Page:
Pre-K programs dealing with effects of proration

Published 8:24 pm Thursday, February 12, 2009

Upon hearing the word “proration,” it probably brings to mind budget cuts to countless elementary, middle and high schools across the state. However, not many take into consideration the impact it has on pre-kindergarten programs.

Patricia Daniels can explain firsthand. She lost $5,000 — or 4.5 percent — of her overall budget for Toyland’s Office of School Readiness Pre-Kindergarten.

“I wasn’t expecting it,” Daniels said. “And that was an understatement.”

Daniels said operating funds come in the form of a grant each year from the state Department of Children’s Affairs. That grant usually covers 100 percent of teacher salaries, supplies, parent enrichment, field trips — everything needed to operate a pre-k program.

However, this year’s appropriation is $5,000 less than last year. Daniels said she was notified in early January of the cut.

“What that means for us is that it takes away the extra things outside of normal curriculum,” she said. “That means less supplies for the kids — pencils, paper, crayons — you name it. Books and everyday things like toilet paper, paper towels, soap and all that. We meet the (state education) guidelines, but it’s the little extras we were able to do — they’re gone.”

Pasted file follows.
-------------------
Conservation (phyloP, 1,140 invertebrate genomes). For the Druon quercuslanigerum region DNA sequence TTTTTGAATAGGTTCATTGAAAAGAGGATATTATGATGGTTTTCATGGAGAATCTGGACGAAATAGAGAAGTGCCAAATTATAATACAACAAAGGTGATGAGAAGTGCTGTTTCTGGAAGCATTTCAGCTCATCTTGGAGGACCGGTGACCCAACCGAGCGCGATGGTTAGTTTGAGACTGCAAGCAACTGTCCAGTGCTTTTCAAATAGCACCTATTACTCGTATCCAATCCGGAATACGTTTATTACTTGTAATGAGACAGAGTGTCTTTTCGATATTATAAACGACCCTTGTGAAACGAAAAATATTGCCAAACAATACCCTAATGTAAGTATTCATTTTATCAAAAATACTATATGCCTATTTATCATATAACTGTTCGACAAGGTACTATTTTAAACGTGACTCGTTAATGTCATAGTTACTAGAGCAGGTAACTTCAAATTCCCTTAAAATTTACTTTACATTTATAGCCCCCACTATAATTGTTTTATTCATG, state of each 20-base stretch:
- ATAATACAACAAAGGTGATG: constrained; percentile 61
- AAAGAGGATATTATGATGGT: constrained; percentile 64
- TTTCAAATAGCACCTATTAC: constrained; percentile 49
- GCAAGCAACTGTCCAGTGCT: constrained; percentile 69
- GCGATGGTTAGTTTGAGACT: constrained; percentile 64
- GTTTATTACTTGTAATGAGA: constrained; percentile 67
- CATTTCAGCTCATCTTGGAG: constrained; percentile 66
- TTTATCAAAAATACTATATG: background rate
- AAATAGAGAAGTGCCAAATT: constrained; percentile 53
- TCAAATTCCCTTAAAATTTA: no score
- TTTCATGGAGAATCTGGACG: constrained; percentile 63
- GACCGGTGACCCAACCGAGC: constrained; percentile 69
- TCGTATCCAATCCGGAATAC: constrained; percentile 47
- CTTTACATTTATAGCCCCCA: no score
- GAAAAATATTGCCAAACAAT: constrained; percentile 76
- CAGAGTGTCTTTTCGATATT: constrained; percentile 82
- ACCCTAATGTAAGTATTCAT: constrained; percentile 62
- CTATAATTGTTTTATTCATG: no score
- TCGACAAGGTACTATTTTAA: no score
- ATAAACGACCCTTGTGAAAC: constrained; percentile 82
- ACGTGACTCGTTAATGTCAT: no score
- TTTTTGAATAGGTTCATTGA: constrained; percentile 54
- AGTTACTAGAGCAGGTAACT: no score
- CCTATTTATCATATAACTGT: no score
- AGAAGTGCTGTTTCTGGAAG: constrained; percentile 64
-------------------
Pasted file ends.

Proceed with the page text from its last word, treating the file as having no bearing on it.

One of those major extras is field trips, she said.

“I don’t mean field trips like out of town,” she said. “I mean trips to Wal-Mart where we give each child a dollar so we can teach them about money, how to shop and math skills. That means trips to LBW and the dream park.”

Currently, there are 18 students — three of whom have special needs — enrolled in the pre-k program. There is one lead teacher and two aides.

There is also a group of dedicated parents who have agreed to do whatever it means to make up those lost funds, Daniels said.

“We put that money in our budget; now it’s been taken out and we have to make it up,” she said. “If we can’t, we’ll have to do without.

“On Saturday, we had a car wash and we’re planning a yard sale in March,” she said. “We’ve even got one parent who works out at the airport who worked it out so that for one of our field trips we can go to the airport and look at the planes. They even got the meals paid for.

“I’ve got two other parents who both paid $250 each to cover the costs of graduation for the children,” she said.

“Now, funding is in question for next year,” she said. “We still have to take enrollment and we don’t even know if we’re going to get any funding. If we don’t, we just have to tell parents that the education budget just won’t allow us to have the program.

“We have to continue on like everything is OK and just hope for the best,” she said.

There are two other OSR pre-k programs in the county, operated at Red Level School and Tiny Tots Daycare. They also received cuts in funding.